• Here’s a name you haven’t heard in a while: Michael Hermosillo is starting a rehab assignment in Arizona. The 27-year-old outfielder, who’d come into this season with a real chance to emerge as a part-time outfielder on the big league team (or more if his 2021 Triple-A breakout continued at the big league level). Unfortunately he almost immediately suffered a severe quad strain that has kept him out since the first week of May, and now there’s very little time left for him to clearly demonstrate much. Just a bummer for him after the injury late in 2021 mucked things up, and then obviously the pandemic in 2020.
  • As a guy who has missed so much time, and without minor league options remaining, it’s going to be pretty tough for any team to justify carrying Hermosillo on the 40-man roster all offseason, and he might wind up having to sign the best minor league deal he can get. The Cubs are so full up on depth outfield options already for 2023 that I’m not sure his best path to big league playing time is going to be with the Cubs. But, hey, it’s only August, so no need to close the door now. Let’s see how the rehab goes, and then if he does come back to the big league team, how he looks. At his best, Hermosillo is a very good defender with a lot of power and speed, who has always crushed lefties, at a minimum.
  • Speaking of outfielders on that ACL team who are rehabbing, Brennen Davis is still looking for his first hit this week, and I’m still reminding myself that his time in the ACL is just about physically getting his body ready to play in “real” games. The Complex League ends next week, so the Cubs will at that point have to make a decision about whether to send Davis back to Triple-A, or whether he needs to face lower-level pitching for a while longer to keep ramping up.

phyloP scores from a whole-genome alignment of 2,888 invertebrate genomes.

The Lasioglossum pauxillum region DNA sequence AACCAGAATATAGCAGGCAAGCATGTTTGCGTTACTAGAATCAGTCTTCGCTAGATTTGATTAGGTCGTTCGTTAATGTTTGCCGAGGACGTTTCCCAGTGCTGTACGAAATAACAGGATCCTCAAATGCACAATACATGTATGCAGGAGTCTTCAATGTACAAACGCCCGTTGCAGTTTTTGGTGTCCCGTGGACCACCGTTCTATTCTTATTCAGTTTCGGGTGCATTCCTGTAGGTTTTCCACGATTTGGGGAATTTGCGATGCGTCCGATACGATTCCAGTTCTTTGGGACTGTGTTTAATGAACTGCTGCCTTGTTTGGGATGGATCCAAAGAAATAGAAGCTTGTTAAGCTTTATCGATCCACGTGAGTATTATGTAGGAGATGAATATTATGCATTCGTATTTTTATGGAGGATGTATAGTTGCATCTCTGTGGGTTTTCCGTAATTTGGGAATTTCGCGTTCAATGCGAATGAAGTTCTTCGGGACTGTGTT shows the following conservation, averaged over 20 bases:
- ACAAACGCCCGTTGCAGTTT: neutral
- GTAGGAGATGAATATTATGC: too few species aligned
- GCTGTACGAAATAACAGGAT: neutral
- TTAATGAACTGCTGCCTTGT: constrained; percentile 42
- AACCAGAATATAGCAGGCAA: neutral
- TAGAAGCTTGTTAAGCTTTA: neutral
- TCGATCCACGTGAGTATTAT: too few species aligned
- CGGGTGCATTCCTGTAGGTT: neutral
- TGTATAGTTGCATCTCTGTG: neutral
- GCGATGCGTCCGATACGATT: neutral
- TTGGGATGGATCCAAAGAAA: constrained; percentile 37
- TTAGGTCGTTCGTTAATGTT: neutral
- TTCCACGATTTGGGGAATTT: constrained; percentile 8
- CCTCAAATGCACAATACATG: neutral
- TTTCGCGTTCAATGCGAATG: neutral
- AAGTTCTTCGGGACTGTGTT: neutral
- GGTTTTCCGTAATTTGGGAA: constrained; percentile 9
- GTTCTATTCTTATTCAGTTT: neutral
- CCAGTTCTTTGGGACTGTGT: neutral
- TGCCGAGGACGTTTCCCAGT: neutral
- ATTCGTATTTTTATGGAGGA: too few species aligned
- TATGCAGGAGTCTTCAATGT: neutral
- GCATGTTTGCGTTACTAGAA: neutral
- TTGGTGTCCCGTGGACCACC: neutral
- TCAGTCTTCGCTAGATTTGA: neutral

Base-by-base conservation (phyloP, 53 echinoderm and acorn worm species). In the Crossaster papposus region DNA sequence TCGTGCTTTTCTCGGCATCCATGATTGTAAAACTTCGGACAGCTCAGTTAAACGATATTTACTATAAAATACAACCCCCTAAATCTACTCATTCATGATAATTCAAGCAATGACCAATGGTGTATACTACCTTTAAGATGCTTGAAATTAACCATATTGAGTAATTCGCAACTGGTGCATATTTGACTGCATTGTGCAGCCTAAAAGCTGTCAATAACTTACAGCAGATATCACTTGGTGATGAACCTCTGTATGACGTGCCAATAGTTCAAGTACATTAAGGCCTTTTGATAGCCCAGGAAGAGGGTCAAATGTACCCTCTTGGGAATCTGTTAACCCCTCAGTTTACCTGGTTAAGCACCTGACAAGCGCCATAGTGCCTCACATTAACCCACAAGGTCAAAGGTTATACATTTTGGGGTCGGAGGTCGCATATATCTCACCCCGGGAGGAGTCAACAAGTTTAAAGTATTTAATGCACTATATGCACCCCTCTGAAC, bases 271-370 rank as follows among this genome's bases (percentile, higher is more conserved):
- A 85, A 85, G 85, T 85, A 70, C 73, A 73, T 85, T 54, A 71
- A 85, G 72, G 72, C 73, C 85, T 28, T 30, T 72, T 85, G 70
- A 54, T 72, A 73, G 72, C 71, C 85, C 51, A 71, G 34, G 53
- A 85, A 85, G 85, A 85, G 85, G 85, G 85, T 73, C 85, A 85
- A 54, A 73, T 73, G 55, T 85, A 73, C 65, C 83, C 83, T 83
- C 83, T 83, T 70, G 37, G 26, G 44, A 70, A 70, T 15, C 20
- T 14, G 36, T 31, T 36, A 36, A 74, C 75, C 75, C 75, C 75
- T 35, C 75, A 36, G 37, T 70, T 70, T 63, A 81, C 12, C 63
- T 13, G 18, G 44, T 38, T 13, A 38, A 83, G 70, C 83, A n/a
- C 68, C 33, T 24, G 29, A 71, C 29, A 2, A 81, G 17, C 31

• Jon Heyman makes a good point about where Fernando Tatis Jr. finds himself now that he and his family have pushed the tough-to-believe ringworm story. If it’s true that he intentionally used PEDs, then he should have instead just come out immediately and said something like, “I felt so bad about being away from my team that I tried to take a shortcut to speeding up the recovery of my body to get back on the field more quickly. It was wrong, I made a mistake, and I’m sorry.” That might in fact be the truth, too. Yes, it would be a black mark – he’s got that anyway now – but at least he’d have some more support and understanding from SOME corners. How often do you think about the fact that Starling Marte juiced early in his career? Basically never, right? There’s a reason for that.
  • Speaking of things not going well for the Padres:
  • It doesn’t feel as satisfying when this stuff happens to Hader now that he’s not on the Brewers, of course. As for the Padres, they are now 6-9 since the Trade Deadline. They have been, by far, the splashiest transaction team going on eight years now (remember that first Craig Kimbrel trade? the three-team Wil Myers/Trea Turner deal? that kinda kicked this whole era off), and since then they have six losing seasons, and zero playoff wins. The Padres have been great at continuing to stock young talent, but impossibly bad at translating it into big league wins.

Author: Brett Taylor

Brett Taylor is the Editor and Lead Cubs Writer at Bleacher Nation, and you can find him on Twitter at @BleacherNation and @Brett_A_Taylor.